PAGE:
If C# had tail-recursion, I would suggest converting the code to CPS.

You could always write it in MSIL :)

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I swear I see you everywhere, usually asking/answering questions just before I'm about to. Scary :D –  Rei Miyasaka Jul 27 '10 at 8:04
@Rei Miyasaka: Not all the time, but I do have some bursts of fun :) –  leppie Jul 27 '10 at 8:07

I'm assuming that the function is actually named FindChildrenById, otherwise I can't see any recursion going on.

Under this assumption you can either use exceptions (which I would strongly recommend against), or return a KeyValuePair<bool, IEnumerable<Node>> where the bool part will be used to signal an early out up the chain.

Then, on the API level, expose a wrapper method that simply returns the IEnumerable<Node> part and throws way the bool part.

Here's an example, given the class Node:

public class Node
{
List<Node> children;
public string Text { get; set; }
public List<Node> Children { get { return children ?? (children = new List<Node>()); } }
}


You can traverse and shortcut like this:

public class NodeTraverser
{
private static KeyValuePair<bool, IEnumerable<Node>> GetChildrenById(string text, Node node)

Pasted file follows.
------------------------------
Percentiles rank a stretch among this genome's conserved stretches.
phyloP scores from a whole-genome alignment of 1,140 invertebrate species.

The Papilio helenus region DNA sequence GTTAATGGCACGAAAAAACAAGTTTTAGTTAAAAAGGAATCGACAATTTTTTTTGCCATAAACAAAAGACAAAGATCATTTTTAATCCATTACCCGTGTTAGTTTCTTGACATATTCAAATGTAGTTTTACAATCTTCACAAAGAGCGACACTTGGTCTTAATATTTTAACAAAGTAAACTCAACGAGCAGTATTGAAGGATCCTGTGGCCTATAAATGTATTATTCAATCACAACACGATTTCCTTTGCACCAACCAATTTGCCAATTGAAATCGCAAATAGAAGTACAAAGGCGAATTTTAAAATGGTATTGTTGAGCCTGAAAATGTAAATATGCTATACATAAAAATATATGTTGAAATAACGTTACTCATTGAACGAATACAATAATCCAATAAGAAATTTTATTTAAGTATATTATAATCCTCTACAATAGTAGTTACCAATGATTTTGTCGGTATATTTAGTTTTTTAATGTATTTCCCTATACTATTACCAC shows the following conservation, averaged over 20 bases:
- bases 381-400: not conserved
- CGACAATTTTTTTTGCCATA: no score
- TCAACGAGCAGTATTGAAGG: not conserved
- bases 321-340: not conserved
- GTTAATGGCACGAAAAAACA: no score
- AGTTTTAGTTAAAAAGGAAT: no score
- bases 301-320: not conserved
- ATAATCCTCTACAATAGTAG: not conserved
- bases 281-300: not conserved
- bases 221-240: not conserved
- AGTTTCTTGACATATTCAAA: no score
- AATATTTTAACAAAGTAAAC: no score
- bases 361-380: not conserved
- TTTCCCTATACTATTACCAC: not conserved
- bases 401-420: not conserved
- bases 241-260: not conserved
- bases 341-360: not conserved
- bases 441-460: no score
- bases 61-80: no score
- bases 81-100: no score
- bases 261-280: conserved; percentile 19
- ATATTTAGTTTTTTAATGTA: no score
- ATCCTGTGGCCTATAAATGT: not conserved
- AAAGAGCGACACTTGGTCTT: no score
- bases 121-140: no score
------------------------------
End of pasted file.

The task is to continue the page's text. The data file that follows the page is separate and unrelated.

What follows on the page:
{
if(node.Text == text)
{
return new KeyValuePair<bool,IEnumerable<Node>>(true, node.Children);
}
foreach(var child in node.Children)
{
var result = GetChildrenById(text, child);
if(result.Key)
{
return result; // early out
}
}
return new KeyValuePair<bool,IEnumerable<Node>>(false, Enumerable.Empty<Node>());
}

public static IEnumerable<Node> FindChildrenbyId(string text, Node root)
{
return GetChildrenById(text, root).Value;
}
}

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Yes, sorry I corrected theat little bug in my code but pasted the earlier version into the question. Thanks. I don't think I can return a KeyValuePair and still use the yield statement. It has to occur within a method that returns IEnumerable<T> –  Daniel Dyson Jul 27 '10 at 8:22
I added an example of what I mean .. the yield statement isn't strictly necessary, is it? –  corvuscorax Jul 27 '10 at 8:37
Yes, in this case. I am dealing with a huge number of nodes which are converted and manipulated. By using yield return and yield break I am able to break out of the loop without converting or manipulating the remainder once I have found what I am looking for. Your example requires that the entire collection is preloaded, converted and manipulated before any processing occurs. But thanks anyway. –  Daniel Dyson Jul 27 '10 at 8:44
Sorry, but why do you think it requires that everything is preloaded? –  corvuscorax Jul 27 '10 at 8:57
The reason why I don't like using exceptions for this, is not so much because of performance considerations, but because I consider it poor design to use exceptions for signalling normal conditions. It also doesn't play nicely with logging and other dependency injections that assume certain reasonable patterns over the entire code base. –  corvuscorax Jul 27 '10 at 9:41